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Psoriasis en été.

Summer: How to alleviate psoriasis during intense heat?

It is entirely normal for your skincare routine to adapt to the different seasons. Indeed, in autumn and winter, the skin tends to be dry, while in spring and summer, it can be oily. If you suffer from psoriasis, caring for your skin goes beyond simply managing dry or oily skin issues. Even though the spring and summer months can be favourable for psoriasis, it is essential to prepare to face certain challenges throughout the year.

Published February 20, 2024, by Manon, Scientific Editor — 4 min read

How to alleviate the skin of a person suffering from psoriasis in summer?

In the summer, outdoor activities are common, which is beneficial for your skin. Moderate exposure to ultraviolet (UV) rays is even beneficial for health and allows to improve the symptoms of psoriasis. A study has shown that UV rays have decreased the percentage of CD4+ and CD8+T lymphocytes, which could explain the reduction in T lymphocytes observed by apoptosis in psoriatic lesions. However, if you plan to spend more than 15 minutes in direct sunlight, it is important to wear a broad-spectrum sunscreen. A sunburn could worsen the symptoms of psoriasis, as it would cause additional skin inflammation.

Furthermore, during the summer, the skin tends to be more dehydrated than the rest of the year. However, thehydration and water content of the stratum corneum are key factors enabling the skin to perform its protective barrier role. Numerous studies have shown that the skin's protective barrier function decreases and that transepidermal water loss increases in psoriatic lesions. Therefore, it is important to hydrate the skin daily, and this advice is even more crucial in the summer. Opt for creams, balms or moisturising lotions specifically formulated for dry and sensitive skin. Avoid scented or coloured products, as they could exacerbate skin irritations.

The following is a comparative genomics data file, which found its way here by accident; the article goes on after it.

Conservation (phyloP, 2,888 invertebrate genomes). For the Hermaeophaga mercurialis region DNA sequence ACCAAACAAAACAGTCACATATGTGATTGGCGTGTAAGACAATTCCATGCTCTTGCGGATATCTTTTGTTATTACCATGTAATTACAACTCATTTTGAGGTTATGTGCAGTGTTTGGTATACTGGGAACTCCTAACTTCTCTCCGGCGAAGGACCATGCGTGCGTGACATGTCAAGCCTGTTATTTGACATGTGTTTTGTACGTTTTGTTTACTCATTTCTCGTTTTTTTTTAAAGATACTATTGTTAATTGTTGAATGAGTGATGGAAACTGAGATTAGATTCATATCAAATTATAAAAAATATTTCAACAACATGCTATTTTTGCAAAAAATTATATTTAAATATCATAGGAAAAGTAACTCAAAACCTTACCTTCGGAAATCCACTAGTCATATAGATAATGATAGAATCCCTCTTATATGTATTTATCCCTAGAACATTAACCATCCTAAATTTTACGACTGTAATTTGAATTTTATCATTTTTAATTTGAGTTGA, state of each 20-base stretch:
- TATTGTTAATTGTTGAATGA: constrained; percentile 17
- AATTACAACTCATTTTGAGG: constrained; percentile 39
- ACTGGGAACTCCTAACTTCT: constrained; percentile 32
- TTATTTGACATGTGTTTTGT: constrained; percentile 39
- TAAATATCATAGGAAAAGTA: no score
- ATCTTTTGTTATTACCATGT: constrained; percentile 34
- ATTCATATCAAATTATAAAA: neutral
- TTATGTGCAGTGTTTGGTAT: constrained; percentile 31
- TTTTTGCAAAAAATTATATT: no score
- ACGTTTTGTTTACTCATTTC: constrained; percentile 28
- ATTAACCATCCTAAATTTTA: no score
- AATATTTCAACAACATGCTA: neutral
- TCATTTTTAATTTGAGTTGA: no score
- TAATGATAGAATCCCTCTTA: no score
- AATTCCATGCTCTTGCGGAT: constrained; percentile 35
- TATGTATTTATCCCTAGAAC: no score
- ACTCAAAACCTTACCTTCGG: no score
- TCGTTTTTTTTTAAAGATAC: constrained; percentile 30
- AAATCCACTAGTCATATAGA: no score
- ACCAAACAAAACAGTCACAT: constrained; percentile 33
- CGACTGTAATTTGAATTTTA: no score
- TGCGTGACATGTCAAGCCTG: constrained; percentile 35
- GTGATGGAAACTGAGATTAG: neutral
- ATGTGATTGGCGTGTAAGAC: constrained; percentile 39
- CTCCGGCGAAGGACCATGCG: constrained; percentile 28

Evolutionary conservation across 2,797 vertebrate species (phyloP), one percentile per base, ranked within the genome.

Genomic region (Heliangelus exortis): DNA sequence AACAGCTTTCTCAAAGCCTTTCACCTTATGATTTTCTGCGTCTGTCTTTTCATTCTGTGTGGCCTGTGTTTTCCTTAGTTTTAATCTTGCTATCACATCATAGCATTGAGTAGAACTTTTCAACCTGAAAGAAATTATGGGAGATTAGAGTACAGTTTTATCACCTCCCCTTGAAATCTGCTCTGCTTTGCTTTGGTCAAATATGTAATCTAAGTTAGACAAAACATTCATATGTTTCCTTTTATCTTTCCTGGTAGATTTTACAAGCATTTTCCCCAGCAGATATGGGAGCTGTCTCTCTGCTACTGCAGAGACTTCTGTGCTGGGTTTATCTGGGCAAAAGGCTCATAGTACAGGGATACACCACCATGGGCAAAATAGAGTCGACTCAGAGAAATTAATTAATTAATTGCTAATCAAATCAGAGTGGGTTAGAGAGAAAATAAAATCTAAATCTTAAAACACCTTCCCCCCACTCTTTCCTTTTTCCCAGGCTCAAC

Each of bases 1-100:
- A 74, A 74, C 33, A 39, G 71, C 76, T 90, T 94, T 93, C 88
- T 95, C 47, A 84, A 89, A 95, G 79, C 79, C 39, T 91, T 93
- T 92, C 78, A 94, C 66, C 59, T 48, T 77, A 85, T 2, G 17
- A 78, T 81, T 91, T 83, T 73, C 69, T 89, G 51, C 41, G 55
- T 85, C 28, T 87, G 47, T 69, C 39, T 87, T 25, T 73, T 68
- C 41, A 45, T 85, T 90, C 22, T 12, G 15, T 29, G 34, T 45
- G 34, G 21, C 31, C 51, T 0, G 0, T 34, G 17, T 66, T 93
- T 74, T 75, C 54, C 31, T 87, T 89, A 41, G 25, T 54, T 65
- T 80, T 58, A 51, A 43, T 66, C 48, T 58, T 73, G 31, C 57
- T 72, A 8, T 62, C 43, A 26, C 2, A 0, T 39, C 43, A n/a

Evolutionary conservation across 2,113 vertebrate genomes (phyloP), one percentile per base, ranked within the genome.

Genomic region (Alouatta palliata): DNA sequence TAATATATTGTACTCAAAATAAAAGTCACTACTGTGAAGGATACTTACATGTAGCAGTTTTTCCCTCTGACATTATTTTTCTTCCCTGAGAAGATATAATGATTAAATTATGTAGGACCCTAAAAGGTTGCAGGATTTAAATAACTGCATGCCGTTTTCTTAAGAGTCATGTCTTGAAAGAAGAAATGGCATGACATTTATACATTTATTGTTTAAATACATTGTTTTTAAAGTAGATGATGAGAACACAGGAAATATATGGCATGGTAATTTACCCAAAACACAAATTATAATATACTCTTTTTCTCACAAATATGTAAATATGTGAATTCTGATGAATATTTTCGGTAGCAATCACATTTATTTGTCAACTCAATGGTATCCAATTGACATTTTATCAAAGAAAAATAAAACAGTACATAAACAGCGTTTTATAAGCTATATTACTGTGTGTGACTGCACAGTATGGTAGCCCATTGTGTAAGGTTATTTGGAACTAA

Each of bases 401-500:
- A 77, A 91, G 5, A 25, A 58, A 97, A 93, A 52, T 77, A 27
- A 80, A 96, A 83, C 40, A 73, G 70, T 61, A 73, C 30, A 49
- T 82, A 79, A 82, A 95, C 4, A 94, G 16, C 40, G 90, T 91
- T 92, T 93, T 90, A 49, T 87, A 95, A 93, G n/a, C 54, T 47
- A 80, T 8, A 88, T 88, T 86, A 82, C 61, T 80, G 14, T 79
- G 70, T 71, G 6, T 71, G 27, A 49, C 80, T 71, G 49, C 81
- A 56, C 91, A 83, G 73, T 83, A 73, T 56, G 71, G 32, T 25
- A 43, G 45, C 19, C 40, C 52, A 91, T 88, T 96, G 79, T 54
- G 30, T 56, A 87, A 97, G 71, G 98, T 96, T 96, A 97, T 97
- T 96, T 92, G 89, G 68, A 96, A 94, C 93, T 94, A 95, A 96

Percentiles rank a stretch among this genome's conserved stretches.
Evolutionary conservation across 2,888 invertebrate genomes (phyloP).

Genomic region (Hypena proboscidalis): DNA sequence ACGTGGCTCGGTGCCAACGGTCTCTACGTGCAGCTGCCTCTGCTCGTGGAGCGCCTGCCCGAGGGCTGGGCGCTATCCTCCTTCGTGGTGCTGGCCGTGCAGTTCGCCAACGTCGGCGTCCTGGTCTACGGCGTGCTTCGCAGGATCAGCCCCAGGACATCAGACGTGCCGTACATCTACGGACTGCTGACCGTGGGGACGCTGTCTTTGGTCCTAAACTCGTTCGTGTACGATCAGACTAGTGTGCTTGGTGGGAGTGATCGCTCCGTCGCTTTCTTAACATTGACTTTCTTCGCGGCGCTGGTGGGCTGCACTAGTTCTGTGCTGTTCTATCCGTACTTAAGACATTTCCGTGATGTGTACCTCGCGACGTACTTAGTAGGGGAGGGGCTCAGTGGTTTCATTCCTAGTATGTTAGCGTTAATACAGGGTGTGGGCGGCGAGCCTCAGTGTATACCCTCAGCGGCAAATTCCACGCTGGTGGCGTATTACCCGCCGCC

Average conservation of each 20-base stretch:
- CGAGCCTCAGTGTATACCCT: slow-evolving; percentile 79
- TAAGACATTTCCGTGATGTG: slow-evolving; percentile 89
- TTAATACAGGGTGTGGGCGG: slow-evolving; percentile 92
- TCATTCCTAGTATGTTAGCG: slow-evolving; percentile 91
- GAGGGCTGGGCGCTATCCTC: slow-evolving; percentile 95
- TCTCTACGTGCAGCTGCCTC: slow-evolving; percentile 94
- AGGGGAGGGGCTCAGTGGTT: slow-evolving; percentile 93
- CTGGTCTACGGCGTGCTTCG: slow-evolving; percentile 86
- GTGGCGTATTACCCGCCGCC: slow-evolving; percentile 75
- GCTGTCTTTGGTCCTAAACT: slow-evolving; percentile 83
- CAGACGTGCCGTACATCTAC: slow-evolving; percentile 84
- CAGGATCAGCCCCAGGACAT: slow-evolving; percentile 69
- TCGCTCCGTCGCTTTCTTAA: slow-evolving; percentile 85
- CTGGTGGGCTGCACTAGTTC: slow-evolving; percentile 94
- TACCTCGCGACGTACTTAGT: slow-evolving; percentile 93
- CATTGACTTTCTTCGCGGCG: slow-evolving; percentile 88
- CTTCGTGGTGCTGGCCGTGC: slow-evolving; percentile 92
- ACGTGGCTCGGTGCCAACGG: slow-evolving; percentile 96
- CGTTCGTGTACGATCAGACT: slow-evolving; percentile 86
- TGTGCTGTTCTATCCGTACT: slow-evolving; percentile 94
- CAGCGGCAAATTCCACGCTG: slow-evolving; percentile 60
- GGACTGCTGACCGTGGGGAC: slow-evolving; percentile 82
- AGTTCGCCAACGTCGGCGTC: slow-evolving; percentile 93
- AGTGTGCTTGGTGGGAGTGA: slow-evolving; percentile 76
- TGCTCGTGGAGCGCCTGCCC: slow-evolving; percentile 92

Swimming can also soothe your skin. Salt water is less irritating than chlorinated water, but if you swim in a chlorinated pool, make sure to rinse your skin with fresh water immediately afterwards. Indeed, the chlorine disrupts the natural skin barrier, dries out the skin and can cause irritation.

Does the sun exacerbate the symptoms?

Indeed, although the sun is beneficial for the majority of people with psoriasis, it also carries risks. Overexposure can have harmful consequences, including triggering the "Koebner phenomenon". In simple terms, a sunburn can lead to a psoriasis flare-up and the emergence of new lesions in areas previously unaffected.

Finally, it is also important to be wary of certain medications. They can cause a skin reaction after sun exposure, that is, a photosensitising action. You can identify these medications by the logo of a sun inside a red triangle on their packaging.


  • RIM J. H. & al. Electrical measurement of moisturizing effect on skin hydration and barrier function in psoriasis patients. Experimental Dermatology (2005).

  • GELMETTI C. Therapeutic moisturizers as adjuvant therapy for psoriasis patients. American Journal of Clinical Dermatology (2009).

  • HEIER I. & al. Sun exposure induces rapid immunological changes in skin and peripheral blood in patients with psoriasis. British Journal of Dermatology (2010).


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